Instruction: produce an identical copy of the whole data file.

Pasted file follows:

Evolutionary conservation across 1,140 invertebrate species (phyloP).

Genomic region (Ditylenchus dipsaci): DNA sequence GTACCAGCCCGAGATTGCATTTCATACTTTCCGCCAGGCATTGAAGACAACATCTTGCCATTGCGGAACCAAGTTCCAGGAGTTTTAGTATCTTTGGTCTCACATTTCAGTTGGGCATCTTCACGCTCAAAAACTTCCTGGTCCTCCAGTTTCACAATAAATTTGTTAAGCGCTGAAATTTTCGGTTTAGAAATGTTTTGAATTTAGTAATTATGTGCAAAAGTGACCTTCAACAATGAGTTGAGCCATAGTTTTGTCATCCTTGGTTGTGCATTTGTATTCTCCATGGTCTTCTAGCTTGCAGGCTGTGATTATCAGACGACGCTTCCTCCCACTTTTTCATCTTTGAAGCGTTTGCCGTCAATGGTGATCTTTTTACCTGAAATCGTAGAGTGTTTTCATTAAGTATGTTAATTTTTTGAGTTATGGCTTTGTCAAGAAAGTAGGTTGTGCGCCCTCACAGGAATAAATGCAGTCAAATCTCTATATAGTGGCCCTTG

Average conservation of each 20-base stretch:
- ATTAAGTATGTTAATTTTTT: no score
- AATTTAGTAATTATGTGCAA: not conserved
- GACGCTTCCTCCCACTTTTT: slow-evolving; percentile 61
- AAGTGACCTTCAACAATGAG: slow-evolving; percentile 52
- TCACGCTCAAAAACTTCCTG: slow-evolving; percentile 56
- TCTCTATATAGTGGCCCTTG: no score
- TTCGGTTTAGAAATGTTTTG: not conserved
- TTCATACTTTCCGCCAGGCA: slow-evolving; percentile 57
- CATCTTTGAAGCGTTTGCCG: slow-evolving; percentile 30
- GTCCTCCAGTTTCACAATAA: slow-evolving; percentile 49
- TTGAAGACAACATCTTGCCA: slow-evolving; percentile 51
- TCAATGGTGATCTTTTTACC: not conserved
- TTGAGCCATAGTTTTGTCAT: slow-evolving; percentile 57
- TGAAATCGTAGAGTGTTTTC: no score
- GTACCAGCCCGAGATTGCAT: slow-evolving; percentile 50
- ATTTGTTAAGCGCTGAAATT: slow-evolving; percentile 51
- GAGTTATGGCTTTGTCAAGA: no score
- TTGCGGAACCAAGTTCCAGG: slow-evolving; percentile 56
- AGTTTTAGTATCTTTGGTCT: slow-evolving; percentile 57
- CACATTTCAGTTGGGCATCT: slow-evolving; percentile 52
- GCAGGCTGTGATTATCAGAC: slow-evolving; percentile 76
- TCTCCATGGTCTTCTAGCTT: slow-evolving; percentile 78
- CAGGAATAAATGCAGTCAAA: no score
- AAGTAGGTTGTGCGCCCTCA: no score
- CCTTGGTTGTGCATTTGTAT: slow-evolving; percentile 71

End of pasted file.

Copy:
Evolutionary conservation across 1,140 invertebrate species (phyloP).

Genomic region (Ditylenchus dipsaci): DNA sequence GTACCAGCCCGAGATTGCATTTCATACTTTCCGCCAGGCATTGAAGACAACATCTTGCCATTGCGGAACCAAGTTCCAGGAGTTTTAGTATCTTTGGTCTCACATTTCAGTTGGGCATCTTCACGCTCAAAAACTTCCTGGTCCTCCAGTTTCACAATAAATTTGTTAAGCGCTGAAATTTTCGGTTTAGAAATGTTTTGAATTTAGTAATTATGTGCAAAAGTGACCTTCAACAATGAGTTGAGCCATAGTTTTGTCATCCTTGGTTGTGCATTTGTATTCTCCATGGTCTTCTAGCTTGCAGGCTGTGATTATCAGACGACGCTTCCTCCCACTTTTTCATCTTTGAAGCGTTTGCCGTCAATGGTGATCTTTTTACCTGAAATCGTAGAGTGTTTTCATTAAGTATGTTAATTTTTTGAGTTATGGCTTTGTCAAGAAAGTAGGTTGTGCGCCCTCACAGGAATAAATGCAGTCAAATCTCTATATAGTGGCCCTTG

Average conservation of each 20-base stretch:
- ATTAAGTATGTTAATTTTTT: no score
- AATTTAGTAATTATGTGCAA: not conserved
- GACGCTTCCTCCCACTTTTT: slow-evolving; percentile 61
- AAGTGACCTTCAACAATGAG: slow-evolving; percentile 52
- TCACGCTCAAAAACTTCCTG: slow-evolving; percentile 56
- TCTCTATATAGTGGCCCTTG: no score
- TTCGGTTTAGAAATGTTTTG: not conserved
- TTCATACTTTCCGCCAGGCA: slow-evolving; percentile 57
- CATCTTTGAAGCGTTTGCCG: slow-evolving; percentile 30
- GTCCTCCAGTTTCACAATAA: slow-evolving; percentile 49
- TTGAAGACAACATCTTGCCA: slow-evolving; percentile 51
- TCAATGGTGATCTTTTTACC: not conserved
- TTGAGCCATAGTTTTGTCAT: slow-evolving; percentile 57
- TGAAATCGTAGAGTGTTTTC: no score
- GTACCAGCCCGAGATTGCAT: slow-evolving; percentile 50
- ATTTGTTAAGCGCTGAAATT: slow-evolving; percentile 51
- GAGTTATGGCTTTGTCAAGA: no score
- TTGCGGAACCAAGTTCCAGG: slow-evolving; percentile 56
- AGTTTTAGTATCTTTGGTCT: slow-evolving; percentile 57
- CACATTTCAGTTGGGCATCT: slow-evolving; percentile 52
- GCAGGCTGTGATTATCAGAC: slow-evolving; percentile 76
- TCTCCATGGTCTTCTAGCTT: slow-evolving; percentile 78
- CAGGAATAAATGCAGTCAAA: no score
- AAGTAGGTTGTGCGCCCTCA: no score
- CCTTGGTTGTGCATTTGTAT: slow-evolving; percentile 71